Joined up thinking?

There has always been plenty to argue about in the NHS. Amidst all the uncertainty that a New Year brings of one thing we can be sure – this won’t change in 2013. Indeed, as the latest NHS reforms become reality on 1st April 2013, expect more heat and not necessarily more light.

What has struck me, however, is the amount of consensus that is seemingly building on the subject of Integrated Care.

Sure there are shades of grey – probably more than fifty – but on the central premise of ‘is it a good thing?’ there would appear to be general agreement.

Whisper it, but I have even seen it written that “Integrated care is now a recognized paradigm for health care reforms around the globe.” 1

The health commentariat also appear to agree that to do integrated care properly you need the data. Importantly this data needs to be joined up. Commissioning intelligence should be based on connected data and such data should be at the heart of the integration of health and social care.

Two recent articles in the Health Service Journal (HSJ) are worthy of mention. In ‘Lessons from Boston on Integrated Care’ (published 9th January), Pam Garside talks about the “relentless use of data” by those involved in integrated care in Boston. She also talks about “the burgeoning opportunity to absorb data from multiple sources to the benefit of individuals and populations.”

In ‘The building blocks for integrated care’ (also published in HSJ on January 9th), Rob Beardall writes about the importance of data being integrated across organisational boundaries. He states, “This shared data – effectively an electronic patient record – must be based on a single repository that allows complex decision logic to look across boundaries and identify gaps in care.”

In an NHS Confederation/RCGP report published before Christmas last year, titled ‘Making integrated out-of-hospital care a reality’ 2, I was particularly encouraged to see Johns Hopkins Adjusted Clinical Groups® (ACGs®) getting name checked. ACGs are specifically referenced as how organisations can use risk profiling systems to help identify those who should gain the most from an integrated care system. ACGs provide insight when run against joined up data.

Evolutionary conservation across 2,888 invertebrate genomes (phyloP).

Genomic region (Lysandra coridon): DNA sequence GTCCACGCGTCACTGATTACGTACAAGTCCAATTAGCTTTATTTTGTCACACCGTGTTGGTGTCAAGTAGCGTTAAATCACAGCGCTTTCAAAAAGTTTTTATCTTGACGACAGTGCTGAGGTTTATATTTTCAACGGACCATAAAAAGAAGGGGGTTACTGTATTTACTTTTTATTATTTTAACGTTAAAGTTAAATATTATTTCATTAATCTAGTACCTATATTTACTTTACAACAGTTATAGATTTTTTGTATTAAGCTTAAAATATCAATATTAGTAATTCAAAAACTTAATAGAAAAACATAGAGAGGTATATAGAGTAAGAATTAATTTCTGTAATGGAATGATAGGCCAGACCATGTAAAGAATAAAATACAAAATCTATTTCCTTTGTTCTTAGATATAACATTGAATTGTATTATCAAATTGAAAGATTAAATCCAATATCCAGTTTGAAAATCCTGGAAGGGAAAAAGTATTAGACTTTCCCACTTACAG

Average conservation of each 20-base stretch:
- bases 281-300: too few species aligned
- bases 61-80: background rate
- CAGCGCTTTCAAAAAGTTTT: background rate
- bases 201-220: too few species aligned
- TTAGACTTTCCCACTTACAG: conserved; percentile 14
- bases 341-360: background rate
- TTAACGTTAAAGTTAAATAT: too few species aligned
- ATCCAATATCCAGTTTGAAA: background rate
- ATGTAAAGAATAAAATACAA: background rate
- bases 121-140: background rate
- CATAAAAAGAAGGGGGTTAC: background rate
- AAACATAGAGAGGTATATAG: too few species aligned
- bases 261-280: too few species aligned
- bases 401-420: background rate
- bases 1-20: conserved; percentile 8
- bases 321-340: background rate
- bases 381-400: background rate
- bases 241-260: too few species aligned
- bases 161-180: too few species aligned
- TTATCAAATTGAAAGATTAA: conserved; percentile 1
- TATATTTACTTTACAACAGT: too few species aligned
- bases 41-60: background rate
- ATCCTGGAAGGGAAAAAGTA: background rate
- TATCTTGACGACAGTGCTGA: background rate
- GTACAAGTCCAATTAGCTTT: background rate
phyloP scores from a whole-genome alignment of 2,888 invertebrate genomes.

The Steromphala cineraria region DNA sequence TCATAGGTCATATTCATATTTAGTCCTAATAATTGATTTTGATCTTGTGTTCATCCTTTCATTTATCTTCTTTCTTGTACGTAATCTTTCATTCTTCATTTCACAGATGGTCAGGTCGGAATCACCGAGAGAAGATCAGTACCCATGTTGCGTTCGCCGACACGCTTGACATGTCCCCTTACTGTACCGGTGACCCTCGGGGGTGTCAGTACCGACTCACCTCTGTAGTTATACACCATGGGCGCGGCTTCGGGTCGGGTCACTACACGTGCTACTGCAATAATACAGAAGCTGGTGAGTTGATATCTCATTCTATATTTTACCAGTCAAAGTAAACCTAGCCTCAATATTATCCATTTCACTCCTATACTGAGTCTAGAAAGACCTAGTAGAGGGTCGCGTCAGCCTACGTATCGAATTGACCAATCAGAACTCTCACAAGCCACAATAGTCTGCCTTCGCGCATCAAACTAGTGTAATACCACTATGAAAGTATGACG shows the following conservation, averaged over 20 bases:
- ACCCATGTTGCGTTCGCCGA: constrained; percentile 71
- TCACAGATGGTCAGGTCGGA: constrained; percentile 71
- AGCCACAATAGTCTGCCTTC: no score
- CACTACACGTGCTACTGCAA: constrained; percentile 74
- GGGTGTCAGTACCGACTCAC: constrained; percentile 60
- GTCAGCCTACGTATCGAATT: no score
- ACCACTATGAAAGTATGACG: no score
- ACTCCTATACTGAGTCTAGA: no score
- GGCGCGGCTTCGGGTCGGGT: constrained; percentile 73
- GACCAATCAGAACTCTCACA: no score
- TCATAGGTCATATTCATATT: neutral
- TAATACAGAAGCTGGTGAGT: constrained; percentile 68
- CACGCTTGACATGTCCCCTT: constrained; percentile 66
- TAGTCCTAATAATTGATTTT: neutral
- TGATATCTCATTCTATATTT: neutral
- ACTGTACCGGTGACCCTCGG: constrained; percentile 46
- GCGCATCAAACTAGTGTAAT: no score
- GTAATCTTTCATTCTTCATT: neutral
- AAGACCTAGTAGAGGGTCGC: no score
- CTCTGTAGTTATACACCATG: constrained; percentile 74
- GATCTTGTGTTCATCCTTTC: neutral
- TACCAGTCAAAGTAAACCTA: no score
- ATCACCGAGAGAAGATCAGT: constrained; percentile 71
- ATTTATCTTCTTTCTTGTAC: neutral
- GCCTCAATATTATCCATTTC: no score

So that’s good then …

Joined up data.

We are all agreed …

Joined up thinking.

So if this is the case; why, then, has all this proved so difficult to achieve?

It is tempting to look to the past and embark on a forensic analysis of the reasons for failure – NPfIT anyone? The result: naval gazing, hair shirts and more time lost.

Rather than agonise over past failings and opportunities missed, better surely to look to the future and design integrated solutions that address the problems of the ‘here and now’.

In terms of the data integration piece, there is no shortage of willing players. The NHS Information Centre (NHS IC) wants to do it. Newly created Data Management Integration Centres (DMICs) want to do it. Commissioning Support Units (CSUs) want to do it. Some Clinical Commissioning Groups (CCGs) may want to do it. The Private Sector certainly wants to do it and have I mentioned educated bees yet?

Importantly, if the patient is truly to be at the heart of the new commissioning paradigm, then the data needs to be joined up at a patient level.

It’s not as if we need a whole new tranche of NHS data sets to provide the insights required. We just need to make the existing ones work for us.

Furthermore when designing solutions we need to be cognisant of the new agenda for CCGs, which is concerned with localism. The clinicians who are going to make this happen operate at a local level, serving citizens and patients who live locally. The new system creates an environment where clinical leaders operate under assumed liberty.

Please, spare us from further dictacts from ‘mission control’.

Liberate (verb) 1. To give liberty to; make free

And yet, whilst everyone seems to argue that data is on the whole a good thing and intelligence is a pre–requisite to insight and better decision making, the reality on the ground is that battles still rage around data sharing agreements and information governance (IG).

A lot of talking, far less walking.

I understand the issues around patient confidentiality and IG. Honestly I do. But it occurs to me that the time has come for a mature debate around risks and rewards.

Of course the release of personal details into the public domain can damage lives and should never be tolerated. There are, however, also huge risks to entire populations of not linking the data at a patient level and not making it available to healthcare professionals who can make things better.

How many citizens and patients currently carrying long term conditions are receiving sub-optimal care as a result of the absence of connected NHS data sets and an integrated health and social care record?

As I say, the arguments will continue well into 2013 and beyond.

But at least we all agree that integrated care is a good thing and that integrated data and the relentless application of that data to secure better understanding and better healthcare outcomes is actually unarguable …

… don’t we?

[1] International Journal of Integrated Care – Nick Goodwin & Lourdes Ferrer (December 2012)

[2] Making integrated out–of–hospital care a reality / Royal College of General Practitioners and NHS Confederation (December 2012)–out–of–hospital–care–reality.aspx